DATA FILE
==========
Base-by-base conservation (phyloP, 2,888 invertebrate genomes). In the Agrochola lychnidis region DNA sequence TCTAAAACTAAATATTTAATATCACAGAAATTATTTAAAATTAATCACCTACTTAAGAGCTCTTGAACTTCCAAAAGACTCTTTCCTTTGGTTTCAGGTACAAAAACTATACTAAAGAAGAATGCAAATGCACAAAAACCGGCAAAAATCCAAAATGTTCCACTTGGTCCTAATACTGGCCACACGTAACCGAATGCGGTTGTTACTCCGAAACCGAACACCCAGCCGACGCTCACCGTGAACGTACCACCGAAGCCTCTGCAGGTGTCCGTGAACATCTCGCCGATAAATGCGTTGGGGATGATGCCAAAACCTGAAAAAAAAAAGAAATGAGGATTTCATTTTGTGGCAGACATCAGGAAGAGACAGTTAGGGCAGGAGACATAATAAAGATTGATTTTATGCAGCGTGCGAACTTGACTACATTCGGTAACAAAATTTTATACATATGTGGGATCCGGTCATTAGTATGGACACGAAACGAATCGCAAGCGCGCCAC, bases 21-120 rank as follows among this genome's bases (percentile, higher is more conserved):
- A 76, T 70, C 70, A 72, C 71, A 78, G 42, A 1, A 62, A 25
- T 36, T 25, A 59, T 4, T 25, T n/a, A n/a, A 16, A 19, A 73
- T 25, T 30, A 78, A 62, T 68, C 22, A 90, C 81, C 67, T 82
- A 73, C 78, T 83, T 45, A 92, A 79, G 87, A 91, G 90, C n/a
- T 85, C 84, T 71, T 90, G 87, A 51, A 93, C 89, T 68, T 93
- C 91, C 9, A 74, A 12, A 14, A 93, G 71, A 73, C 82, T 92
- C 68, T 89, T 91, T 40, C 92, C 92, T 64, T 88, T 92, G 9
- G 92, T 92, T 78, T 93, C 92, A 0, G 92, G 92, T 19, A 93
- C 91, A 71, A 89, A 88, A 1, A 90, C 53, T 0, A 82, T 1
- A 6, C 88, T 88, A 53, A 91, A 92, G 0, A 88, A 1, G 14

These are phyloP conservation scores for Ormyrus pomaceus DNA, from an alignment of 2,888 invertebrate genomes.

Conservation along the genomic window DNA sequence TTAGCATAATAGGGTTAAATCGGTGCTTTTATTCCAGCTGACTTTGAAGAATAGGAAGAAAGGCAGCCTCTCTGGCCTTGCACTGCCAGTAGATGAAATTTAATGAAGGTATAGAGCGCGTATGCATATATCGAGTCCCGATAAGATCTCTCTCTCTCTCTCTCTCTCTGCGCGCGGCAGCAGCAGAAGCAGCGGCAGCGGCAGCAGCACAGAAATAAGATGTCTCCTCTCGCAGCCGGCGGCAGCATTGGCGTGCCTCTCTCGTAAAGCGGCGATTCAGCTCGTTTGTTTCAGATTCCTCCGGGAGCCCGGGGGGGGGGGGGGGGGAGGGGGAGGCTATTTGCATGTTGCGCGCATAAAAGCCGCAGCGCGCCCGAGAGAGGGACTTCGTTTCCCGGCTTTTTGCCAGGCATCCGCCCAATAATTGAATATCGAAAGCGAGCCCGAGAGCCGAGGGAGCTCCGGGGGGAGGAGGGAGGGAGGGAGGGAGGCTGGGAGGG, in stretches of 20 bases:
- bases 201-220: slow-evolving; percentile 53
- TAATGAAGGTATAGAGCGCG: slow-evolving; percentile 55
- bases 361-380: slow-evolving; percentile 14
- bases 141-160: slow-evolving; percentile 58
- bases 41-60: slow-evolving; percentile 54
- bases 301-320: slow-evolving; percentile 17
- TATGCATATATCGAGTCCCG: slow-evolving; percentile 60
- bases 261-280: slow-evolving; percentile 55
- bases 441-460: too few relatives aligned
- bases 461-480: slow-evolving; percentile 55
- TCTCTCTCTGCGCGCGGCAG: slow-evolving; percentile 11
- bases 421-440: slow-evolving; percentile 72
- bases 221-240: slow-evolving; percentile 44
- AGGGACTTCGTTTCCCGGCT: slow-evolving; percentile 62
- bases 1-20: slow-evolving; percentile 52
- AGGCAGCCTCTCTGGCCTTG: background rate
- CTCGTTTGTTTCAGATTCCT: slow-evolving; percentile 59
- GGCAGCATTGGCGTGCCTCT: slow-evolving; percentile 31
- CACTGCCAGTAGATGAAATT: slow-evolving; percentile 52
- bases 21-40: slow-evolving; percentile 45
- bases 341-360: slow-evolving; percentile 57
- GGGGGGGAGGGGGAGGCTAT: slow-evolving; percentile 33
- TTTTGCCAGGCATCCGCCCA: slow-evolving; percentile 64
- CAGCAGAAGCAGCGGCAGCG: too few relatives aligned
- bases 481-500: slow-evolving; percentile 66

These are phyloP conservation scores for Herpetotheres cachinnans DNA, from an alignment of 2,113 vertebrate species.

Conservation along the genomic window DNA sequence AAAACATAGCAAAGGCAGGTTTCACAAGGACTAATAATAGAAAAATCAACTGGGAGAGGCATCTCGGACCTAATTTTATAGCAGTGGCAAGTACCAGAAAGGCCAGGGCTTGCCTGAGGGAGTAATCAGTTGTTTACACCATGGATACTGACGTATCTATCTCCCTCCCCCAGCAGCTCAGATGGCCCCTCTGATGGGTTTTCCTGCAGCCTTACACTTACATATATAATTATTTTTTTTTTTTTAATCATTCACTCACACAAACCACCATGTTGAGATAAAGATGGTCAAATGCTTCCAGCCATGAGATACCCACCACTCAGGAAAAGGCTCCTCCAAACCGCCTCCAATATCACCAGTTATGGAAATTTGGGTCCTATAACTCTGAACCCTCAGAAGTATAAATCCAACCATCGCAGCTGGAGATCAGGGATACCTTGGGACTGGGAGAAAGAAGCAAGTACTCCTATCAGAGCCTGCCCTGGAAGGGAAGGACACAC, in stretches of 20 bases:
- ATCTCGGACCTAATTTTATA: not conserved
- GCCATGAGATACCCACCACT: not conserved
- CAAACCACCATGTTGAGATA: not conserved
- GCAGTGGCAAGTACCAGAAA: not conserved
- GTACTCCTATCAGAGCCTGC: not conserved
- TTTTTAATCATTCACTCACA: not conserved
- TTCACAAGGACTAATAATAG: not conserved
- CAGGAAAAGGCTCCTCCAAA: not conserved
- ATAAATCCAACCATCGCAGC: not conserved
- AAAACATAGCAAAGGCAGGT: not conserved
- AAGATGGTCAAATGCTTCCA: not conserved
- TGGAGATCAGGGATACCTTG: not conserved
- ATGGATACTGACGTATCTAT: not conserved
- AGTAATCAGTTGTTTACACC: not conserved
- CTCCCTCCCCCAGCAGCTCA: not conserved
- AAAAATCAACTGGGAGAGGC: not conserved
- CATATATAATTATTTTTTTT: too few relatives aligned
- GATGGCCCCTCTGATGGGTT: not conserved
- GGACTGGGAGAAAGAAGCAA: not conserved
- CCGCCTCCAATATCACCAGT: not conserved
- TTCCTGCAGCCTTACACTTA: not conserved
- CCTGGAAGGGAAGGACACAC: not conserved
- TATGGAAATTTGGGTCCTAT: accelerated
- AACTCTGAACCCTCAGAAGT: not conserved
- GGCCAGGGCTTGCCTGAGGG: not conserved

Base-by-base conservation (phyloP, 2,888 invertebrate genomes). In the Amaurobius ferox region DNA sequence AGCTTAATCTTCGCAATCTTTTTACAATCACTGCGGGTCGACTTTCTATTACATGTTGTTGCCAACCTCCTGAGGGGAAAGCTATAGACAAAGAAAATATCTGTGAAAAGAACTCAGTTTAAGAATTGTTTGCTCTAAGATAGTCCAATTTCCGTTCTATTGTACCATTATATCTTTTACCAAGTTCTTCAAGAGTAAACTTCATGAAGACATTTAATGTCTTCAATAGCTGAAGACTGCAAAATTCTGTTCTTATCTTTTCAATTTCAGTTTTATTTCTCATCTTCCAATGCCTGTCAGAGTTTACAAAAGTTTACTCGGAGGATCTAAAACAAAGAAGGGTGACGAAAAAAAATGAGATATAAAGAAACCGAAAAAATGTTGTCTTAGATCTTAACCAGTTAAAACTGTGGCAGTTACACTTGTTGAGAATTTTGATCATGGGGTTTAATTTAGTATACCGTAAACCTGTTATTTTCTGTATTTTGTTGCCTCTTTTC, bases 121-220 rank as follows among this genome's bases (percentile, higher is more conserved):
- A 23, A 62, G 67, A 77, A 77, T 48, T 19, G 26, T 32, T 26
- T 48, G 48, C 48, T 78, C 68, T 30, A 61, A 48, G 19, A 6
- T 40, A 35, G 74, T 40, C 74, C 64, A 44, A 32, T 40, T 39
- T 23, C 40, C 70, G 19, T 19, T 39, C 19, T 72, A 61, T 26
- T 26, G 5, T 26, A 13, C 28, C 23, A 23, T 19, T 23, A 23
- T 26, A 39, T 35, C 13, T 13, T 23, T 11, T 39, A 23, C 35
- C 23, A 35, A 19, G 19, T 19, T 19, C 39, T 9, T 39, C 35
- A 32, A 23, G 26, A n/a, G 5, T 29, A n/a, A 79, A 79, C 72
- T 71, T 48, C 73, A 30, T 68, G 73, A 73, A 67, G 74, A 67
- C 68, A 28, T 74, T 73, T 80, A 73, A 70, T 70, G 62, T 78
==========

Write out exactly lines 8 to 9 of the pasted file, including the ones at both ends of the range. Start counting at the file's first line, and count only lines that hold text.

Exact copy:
- C 68, T 89, T 91, T 40, C 92, C 92, T 64, T 88, T 92, G 9
- G 92, T 92, T 78, T 93, C 92, A 0, G 92, G 92, T 19, A 93